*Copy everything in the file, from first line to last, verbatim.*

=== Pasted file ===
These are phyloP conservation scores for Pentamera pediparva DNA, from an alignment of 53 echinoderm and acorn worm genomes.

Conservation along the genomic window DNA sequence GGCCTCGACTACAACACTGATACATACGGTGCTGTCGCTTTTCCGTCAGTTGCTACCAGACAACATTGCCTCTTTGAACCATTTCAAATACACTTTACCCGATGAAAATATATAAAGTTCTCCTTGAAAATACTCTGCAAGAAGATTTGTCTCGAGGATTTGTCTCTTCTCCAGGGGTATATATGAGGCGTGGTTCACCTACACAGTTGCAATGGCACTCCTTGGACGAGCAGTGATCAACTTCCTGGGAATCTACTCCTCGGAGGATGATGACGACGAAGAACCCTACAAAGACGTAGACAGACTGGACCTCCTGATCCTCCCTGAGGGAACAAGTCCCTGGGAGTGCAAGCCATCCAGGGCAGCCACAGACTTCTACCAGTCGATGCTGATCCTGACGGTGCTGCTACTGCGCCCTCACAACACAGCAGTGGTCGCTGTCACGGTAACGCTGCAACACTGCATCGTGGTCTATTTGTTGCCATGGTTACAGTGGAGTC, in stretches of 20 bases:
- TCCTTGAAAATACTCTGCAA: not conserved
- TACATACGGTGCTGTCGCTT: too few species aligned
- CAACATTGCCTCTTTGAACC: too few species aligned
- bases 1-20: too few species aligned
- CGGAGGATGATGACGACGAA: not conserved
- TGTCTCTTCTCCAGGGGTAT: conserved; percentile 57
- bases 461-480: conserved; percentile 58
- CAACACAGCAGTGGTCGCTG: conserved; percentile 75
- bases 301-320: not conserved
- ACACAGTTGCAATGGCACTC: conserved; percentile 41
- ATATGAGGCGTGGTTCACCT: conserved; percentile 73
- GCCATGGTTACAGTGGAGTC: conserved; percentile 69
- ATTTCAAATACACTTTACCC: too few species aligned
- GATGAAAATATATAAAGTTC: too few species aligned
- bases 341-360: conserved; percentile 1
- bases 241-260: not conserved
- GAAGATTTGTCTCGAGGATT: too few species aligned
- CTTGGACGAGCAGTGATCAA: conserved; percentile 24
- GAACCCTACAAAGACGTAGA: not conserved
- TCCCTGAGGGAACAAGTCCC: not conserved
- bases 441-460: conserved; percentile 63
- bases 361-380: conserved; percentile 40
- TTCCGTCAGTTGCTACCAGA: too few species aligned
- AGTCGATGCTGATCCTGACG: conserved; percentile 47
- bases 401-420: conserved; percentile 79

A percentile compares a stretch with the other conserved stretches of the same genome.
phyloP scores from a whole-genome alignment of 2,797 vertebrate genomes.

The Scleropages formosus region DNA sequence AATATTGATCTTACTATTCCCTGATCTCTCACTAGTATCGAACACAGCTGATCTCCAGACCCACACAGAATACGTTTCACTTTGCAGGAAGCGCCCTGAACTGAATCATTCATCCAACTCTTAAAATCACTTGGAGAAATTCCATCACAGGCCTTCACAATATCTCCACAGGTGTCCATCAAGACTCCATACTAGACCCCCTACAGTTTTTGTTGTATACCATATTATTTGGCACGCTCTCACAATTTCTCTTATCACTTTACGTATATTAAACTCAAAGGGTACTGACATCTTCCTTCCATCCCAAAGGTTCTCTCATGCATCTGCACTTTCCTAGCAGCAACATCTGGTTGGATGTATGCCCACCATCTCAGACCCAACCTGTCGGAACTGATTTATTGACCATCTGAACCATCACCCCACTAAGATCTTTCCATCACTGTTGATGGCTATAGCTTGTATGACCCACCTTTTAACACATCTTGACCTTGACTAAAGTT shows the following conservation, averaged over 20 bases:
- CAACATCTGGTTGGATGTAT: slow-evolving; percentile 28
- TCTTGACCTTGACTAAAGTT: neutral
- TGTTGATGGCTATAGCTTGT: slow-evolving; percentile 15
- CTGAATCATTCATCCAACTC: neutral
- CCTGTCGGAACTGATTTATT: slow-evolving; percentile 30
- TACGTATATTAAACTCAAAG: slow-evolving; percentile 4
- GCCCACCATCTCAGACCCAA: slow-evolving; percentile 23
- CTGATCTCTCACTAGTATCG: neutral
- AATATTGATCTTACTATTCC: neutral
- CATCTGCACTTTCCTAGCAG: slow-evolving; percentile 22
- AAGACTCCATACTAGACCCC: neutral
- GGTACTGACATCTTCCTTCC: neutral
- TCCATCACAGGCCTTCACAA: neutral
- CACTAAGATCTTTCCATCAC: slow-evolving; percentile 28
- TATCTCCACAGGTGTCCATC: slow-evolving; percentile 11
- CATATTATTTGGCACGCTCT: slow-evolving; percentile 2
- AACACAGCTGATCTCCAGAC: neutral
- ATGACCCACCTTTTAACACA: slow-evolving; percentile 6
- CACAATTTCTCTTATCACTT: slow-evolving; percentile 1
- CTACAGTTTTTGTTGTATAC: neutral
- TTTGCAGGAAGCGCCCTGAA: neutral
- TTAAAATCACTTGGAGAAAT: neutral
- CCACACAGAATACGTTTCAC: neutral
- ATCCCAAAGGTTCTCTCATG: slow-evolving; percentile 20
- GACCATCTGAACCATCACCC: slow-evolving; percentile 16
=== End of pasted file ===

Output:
These are phyloP conservation scores for Pentamera pediparva DNA, from an alignment of 53 echinoderm and acorn worm genomes.

Conservation along the genomic window DNA sequence GGCCTCGACTACAACACTGATACATACGGTGCTGTCGCTTTTCCGTCAGTTGCTACCAGACAACATTGCCTCTTTGAACCATTTCAAATACACTTTACCCGATGAAAATATATAAAGTTCTCCTTGAAAATACTCTGCAAGAAGATTTGTCTCGAGGATTTGTCTCTTCTCCAGGGGTATATATGAGGCGTGGTTCACCTACACAGTTGCAATGGCACTCCTTGGACGAGCAGTGATCAACTTCCTGGGAATCTACTCCTCGGAGGATGATGACGACGAAGAACCCTACAAAGACGTAGACAGACTGGACCTCCTGATCCTCCCTGAGGGAACAAGTCCCTGGGAGTGCAAGCCATCCAGGGCAGCCACAGACTTCTACCAGTCGATGCTGATCCTGACGGTGCTGCTACTGCGCCCTCACAACACAGCAGTGGTCGCTGTCACGGTAACGCTGCAACACTGCATCGTGGTCTATTTGTTGCCATGGTTACAGTGGAGTC, in stretches of 20 bases:
- TCCTTGAAAATACTCTGCAA: not conserved
- TACATACGGTGCTGTCGCTT: too few species aligned
- CAACATTGCCTCTTTGAACC: too few species aligned
- bases 1-20: too few species aligned
- CGGAGGATGATGACGACGAA: not conserved
- TGTCTCTTCTCCAGGGGTAT: conserved; percentile 57
- bases 461-480: conserved; percentile 58
- CAACACAGCAGTGGTCGCTG: conserved; percentile 75
- bases 301-320: not conserved
- ACACAGTTGCAATGGCACTC: conserved; percentile 41
- ATATGAGGCGTGGTTCACCT: conserved; percentile 73
- GCCATGGTTACAGTGGAGTC: conserved; percentile 69
- ATTTCAAATACACTTTACCC: too few species aligned
- GATGAAAATATATAAAGTTC: too few species aligned
- bases 341-360: conserved; percentile 1
- bases 241-260: not conserved
- GAAGATTTGTCTCGAGGATT: too few species aligned
- CTTGGACGAGCAGTGATCAA: conserved; percentile 24
- GAACCCTACAAAGACGTAGA: not conserved
- TCCCTGAGGGAACAAGTCCC: not conserved
- bases 441-460: conserved; percentile 63
- bases 361-380: conserved; percentile 40
- TTCCGTCAGTTGCTACCAGA: too few species aligned
- AGTCGATGCTGATCCTGACG: conserved; percentile 47
- bases 401-420: conserved; percentile 79

A percentile compares a stretch with the other conserved stretches of the same genome.
phyloP scores from a whole-genome alignment of 2,797 vertebrate genomes.

The Scleropages formosus region DNA sequence AATATTGATCTTACTATTCCCTGATCTCTCACTAGTATCGAACACAGCTGATCTCCAGACCCACACAGAATACGTTTCACTTTGCAGGAAGCGCCCTGAACTGAATCATTCATCCAACTCTTAAAATCACTTGGAGAAATTCCATCACAGGCCTTCACAATATCTCCACAGGTGTCCATCAAGACTCCATACTAGACCCCCTACAGTTTTTGTTGTATACCATATTATTTGGCACGCTCTCACAATTTCTCTTATCACTTTACGTATATTAAACTCAAAGGGTACTGACATCTTCCTTCCATCCCAAAGGTTCTCTCATGCATCTGCACTTTCCTAGCAGCAACATCTGGTTGGATGTATGCCCACCATCTCAGACCCAACCTGTCGGAACTGATTTATTGACCATCTGAACCATCACCCCACTAAGATCTTTCCATCACTGTTGATGGCTATAGCTTGTATGACCCACCTTTTAACACATCTTGACCTTGACTAAAGTT shows the following conservation, averaged over 20 bases:
- CAACATCTGGTTGGATGTAT: slow-evolving; percentile 28
- TCTTGACCTTGACTAAAGTT: neutral
- TGTTGATGGCTATAGCTTGT: slow-evolving; percentile 15
- CTGAATCATTCATCCAACTC: neutral
- CCTGTCGGAACTGATTTATT: slow-evolving; percentile 30
- TACGTATATTAAACTCAAAG: slow-evolving; percentile 4
- GCCCACCATCTCAGACCCAA: slow-evolving; percentile 23
- CTGATCTCTCACTAGTATCG: neutral
- AATATTGATCTTACTATTCC: neutral
- CATCTGCACTTTCCTAGCAG: slow-evolving; percentile 22
- AAGACTCCATACTAGACCCC: neutral
- GGTACTGACATCTTCCTTCC: neutral
- TCCATCACAGGCCTTCACAA: neutral
- CACTAAGATCTTTCCATCAC: slow-evolving; percentile 28
- TATCTCCACAGGTGTCCATC: slow-evolving; percentile 11
- CATATTATTTGGCACGCTCT: slow-evolving; percentile 2
- AACACAGCTGATCTCCAGAC: neutral
- ATGACCCACCTTTTAACACA: slow-evolving; percentile 6
- CACAATTTCTCTTATCACTT: slow-evolving; percentile 1
- CTACAGTTTTTGTTGTATAC: neutral
- TTTGCAGGAAGCGCCCTGAA: neutral
- TTAAAATCACTTGGAGAAAT: neutral
- CCACACAGAATACGTTTCAC: neutral
- ATCCCAAAGGTTCTCTCATG: slow-evolving; percentile 20
- GACCATCTGAACCATCACCC: slow-evolving; percentile 16